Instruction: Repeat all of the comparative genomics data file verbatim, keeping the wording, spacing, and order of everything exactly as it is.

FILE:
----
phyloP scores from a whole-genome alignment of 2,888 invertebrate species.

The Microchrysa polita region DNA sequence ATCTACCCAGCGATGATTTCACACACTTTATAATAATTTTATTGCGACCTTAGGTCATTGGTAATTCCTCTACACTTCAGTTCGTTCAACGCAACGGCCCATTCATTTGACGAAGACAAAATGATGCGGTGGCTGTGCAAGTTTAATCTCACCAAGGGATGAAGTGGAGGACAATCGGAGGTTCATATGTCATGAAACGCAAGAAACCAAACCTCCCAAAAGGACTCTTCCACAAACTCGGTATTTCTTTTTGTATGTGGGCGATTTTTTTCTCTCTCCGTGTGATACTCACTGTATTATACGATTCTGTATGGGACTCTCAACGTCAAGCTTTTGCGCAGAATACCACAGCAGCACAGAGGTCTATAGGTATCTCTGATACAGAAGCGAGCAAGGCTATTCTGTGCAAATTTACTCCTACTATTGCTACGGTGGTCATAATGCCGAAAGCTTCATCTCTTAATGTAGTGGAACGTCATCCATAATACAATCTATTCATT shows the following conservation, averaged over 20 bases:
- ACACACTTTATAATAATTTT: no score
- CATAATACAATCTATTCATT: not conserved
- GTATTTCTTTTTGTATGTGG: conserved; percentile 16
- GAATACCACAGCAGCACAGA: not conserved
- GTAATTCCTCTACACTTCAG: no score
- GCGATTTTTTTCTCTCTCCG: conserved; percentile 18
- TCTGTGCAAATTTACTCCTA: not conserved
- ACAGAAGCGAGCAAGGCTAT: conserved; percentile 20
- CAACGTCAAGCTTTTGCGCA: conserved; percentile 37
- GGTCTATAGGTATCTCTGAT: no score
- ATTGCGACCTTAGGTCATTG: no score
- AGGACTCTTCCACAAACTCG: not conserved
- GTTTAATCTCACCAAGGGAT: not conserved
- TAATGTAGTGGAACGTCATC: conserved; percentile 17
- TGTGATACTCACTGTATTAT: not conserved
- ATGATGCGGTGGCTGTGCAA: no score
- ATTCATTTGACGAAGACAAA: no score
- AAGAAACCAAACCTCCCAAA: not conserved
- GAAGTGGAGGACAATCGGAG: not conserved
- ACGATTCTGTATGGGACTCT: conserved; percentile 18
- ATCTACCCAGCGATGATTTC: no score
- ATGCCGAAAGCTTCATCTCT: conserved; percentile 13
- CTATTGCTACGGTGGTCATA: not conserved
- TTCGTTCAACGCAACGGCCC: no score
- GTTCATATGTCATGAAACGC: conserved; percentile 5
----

phyloP scores from a whole-genome alignment of 2,888 invertebrate species.

The Microchrysa polita region DNA sequence ATCTACCCAGCGATGATTTCACACACTTTATAATAATTTTATTGCGACCTTAGGTCATTGGTAATTCCTCTACACTTCAGTTCGTTCAACGCAACGGCCCATTCATTTGACGAAGACAAAATGATGCGGTGGCTGTGCAAGTTTAATCTCACCAAGGGATGAAGTGGAGGACAATCGGAGGTTCATATGTCATGAAACGCAAGAAACCAAACCTCCCAAAAGGACTCTTCCACAAACTCGGTATTTCTTTTTGTATGTGGGCGATTTTTTTCTCTCTCCGTGTGATACTCACTGTATTATACGATTCTGTATGGGACTCTCAACGTCAAGCTTTTGCGCAGAATACCACAGCAGCACAGAGGTCTATAGGTATCTCTGATACAGAAGCGAGCAAGGCTATTCTGTGCAAATTTACTCCTACTATTGCTACGGTGGTCATAATGCCGAAAGCTTCATCTCTTAATGTAGTGGAACGTCATCCATAATACAATCTATTCATT shows the following conservation, averaged over 20 bases:
- ACACACTTTATAATAATTTT: no score
- CATAATACAATCTATTCATT: not conserved
- GTATTTCTTTTTGTATGTGG: conserved; percentile 16
- GAATACCACAGCAGCACAGA: not conserved
- GTAATTCCTCTACACTTCAG: no score
- GCGATTTTTTTCTCTCTCCG: conserved; percentile 18
- TCTGTGCAAATTTACTCCTA: not conserved
- ACAGAAGCGAGCAAGGCTAT: conserved; percentile 20
- CAACGTCAAGCTTTTGCGCA: conserved; percentile 37
- GGTCTATAGGTATCTCTGAT: no score
- ATTGCGACCTTAGGTCATTG: no score
- AGGACTCTTCCACAAACTCG: not conserved
- GTTTAATCTCACCAAGGGAT: not conserved
- TAATGTAGTGGAACGTCATC: conserved; percentile 17
- TGTGATACTCACTGTATTAT: not conserved
- ATGATGCGGTGGCTGTGCAA: no score
- ATTCATTTGACGAAGACAAA: no score
- AAGAAACCAAACCTCCCAAA: not conserved
- GAAGTGGAGGACAATCGGAG: not conserved
- ACGATTCTGTATGGGACTCT: conserved; percentile 18
- ATCTACCCAGCGATGATTTC: no score
- ATGCCGAAAGCTTCATCTCT: conserved; percentile 13
- CTATTGCTACGGTGGTCATA: not conserved
- TTCGTTCAACGCAACGGCCC: no score
- GTTCATATGTCATGAAACGC: conserved; percentile 5